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The piezoelectronic transistor: A nanoactuator-based post-CMOS digital switch with high speed and low power

Published online by Cambridge University Press:  12 November 2012

D.M. Newns
Affiliation:
IBM Research Division, T.J. Watson Research Center; dmnewns@watson.ibm.com
B.G. Elmegreen
Affiliation:
IBM Research Division, T.J. Watson Research Center; bge@us.ibm.com
X.-H. Liu
Affiliation:
IBM Research Division, T.J. Watson Research Center; xhliu@us.ibm.com
G.J. Martyna
Affiliation:
IBM Research Division, T.J. Watson Research Center; martyna@us.ibm.com
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Abstract

Moore’s law of transistor scaling, the exponential increase in the number of complementary metal oxide semiconductor (CMOS) transistors per unit area, continues unabated; however, computer clock speeds have remained frozen since 2003. The development of a new digital switch, the piezoelectronic transistor (PET), is designed to circumvent the speed and power limitations of the CMOS transistor. The PET operates on a novel principle: an electrical input is transduced into an acoustic pulse by a piezoelectric element which, in turn, is used to drive a continuous insulator-to-metal transition in a piezoresistive element, thus switching on the device. Performance is enabled by the use of key high response materials, a relaxor piezoelectric, and a rare-earth chalcogenide piezoresistor. Theory and simulation predict, using bulk material properties, that PETs can operate at one-tenth the present voltage of CMOS technology and consuming 100 times less power while running at multi-GHz clock speeds. A program to fabricate prototype PET devices is under way.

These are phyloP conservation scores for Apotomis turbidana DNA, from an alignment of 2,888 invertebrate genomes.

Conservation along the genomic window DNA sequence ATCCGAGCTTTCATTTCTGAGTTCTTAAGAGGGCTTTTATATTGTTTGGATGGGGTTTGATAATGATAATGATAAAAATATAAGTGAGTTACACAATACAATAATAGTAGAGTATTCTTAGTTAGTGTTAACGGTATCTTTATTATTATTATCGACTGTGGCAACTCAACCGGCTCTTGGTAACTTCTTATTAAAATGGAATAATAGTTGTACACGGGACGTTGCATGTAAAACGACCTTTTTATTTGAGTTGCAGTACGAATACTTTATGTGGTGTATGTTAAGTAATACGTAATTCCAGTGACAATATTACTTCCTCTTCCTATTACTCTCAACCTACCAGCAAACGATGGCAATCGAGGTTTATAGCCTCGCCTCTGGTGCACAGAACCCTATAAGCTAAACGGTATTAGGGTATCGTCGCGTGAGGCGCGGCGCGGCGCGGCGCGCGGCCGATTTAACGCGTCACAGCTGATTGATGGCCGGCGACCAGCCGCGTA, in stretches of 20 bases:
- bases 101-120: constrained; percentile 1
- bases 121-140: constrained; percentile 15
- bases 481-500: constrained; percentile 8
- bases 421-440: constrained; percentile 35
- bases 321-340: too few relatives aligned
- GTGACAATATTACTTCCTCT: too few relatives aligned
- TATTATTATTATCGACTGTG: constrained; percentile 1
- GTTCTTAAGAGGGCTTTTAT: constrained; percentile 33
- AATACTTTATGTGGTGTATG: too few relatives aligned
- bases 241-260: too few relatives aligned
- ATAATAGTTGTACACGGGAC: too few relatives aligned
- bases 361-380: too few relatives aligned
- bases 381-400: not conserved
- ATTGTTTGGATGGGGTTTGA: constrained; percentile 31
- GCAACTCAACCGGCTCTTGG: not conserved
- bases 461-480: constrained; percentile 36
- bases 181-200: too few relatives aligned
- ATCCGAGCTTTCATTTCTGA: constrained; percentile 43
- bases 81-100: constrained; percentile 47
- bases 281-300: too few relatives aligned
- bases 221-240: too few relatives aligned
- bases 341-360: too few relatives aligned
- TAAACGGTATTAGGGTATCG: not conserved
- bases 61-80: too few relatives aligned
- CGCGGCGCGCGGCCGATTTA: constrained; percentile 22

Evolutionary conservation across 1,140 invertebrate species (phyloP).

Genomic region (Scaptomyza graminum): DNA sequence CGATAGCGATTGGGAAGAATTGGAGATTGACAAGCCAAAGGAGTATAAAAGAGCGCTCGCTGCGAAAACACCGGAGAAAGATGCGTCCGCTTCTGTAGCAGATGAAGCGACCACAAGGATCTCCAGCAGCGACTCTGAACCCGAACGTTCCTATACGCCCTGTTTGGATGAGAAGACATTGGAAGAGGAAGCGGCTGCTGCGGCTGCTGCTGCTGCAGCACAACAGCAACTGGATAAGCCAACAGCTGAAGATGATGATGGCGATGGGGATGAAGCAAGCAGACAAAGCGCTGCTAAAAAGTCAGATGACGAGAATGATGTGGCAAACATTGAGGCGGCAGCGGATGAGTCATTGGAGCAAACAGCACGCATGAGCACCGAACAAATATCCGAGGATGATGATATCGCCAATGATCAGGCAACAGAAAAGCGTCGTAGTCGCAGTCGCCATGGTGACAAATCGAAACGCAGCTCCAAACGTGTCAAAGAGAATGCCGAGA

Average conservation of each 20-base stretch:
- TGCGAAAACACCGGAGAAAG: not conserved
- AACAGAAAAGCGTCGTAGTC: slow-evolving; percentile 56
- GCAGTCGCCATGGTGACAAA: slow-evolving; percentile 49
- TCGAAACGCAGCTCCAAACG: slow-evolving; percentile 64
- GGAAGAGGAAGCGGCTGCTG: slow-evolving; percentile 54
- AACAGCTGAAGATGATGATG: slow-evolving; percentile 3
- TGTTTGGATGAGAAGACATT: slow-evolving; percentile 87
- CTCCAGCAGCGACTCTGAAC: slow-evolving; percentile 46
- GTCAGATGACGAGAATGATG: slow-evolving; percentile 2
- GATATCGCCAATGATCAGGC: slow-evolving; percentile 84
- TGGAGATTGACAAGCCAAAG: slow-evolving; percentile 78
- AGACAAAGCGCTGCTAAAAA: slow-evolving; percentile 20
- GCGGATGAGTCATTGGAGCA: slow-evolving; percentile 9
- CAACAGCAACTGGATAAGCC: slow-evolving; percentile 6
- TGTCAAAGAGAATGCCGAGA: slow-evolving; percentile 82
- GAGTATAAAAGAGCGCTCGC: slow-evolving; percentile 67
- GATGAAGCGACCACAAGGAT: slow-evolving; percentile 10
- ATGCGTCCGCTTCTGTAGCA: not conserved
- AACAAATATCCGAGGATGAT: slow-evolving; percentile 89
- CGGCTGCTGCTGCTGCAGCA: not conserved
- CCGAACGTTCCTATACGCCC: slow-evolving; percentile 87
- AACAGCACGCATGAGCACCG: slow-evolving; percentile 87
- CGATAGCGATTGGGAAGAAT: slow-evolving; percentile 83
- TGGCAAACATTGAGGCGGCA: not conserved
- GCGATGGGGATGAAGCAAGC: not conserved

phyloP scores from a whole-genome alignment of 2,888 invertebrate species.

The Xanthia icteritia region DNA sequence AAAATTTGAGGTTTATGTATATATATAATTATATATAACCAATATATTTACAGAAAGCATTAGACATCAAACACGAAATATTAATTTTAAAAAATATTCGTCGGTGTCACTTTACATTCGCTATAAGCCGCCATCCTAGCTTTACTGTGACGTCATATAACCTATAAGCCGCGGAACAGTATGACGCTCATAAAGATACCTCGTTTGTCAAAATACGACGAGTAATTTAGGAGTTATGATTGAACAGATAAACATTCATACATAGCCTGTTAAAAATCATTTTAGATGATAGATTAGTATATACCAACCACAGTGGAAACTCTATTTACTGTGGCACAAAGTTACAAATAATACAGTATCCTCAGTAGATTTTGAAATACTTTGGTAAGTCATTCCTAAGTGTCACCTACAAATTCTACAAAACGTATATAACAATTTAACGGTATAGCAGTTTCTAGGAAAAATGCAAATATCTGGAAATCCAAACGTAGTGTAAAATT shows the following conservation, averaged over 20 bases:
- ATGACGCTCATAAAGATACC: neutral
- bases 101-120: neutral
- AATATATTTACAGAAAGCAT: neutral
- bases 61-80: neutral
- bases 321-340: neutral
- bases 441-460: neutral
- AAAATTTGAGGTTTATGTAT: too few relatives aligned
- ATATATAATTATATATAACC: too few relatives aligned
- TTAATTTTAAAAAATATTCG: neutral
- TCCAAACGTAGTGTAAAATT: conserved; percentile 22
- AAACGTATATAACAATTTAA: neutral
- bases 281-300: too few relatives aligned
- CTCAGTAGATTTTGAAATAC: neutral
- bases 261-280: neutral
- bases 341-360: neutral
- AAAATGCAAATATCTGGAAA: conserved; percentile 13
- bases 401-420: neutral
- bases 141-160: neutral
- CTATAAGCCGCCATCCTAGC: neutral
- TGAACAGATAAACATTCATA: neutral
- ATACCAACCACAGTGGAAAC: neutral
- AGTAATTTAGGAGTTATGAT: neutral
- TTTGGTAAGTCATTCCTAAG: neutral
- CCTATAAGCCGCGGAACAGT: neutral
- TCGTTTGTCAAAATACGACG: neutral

Type
Research Article
Copyright
Copyright © Materials Research Society 2012

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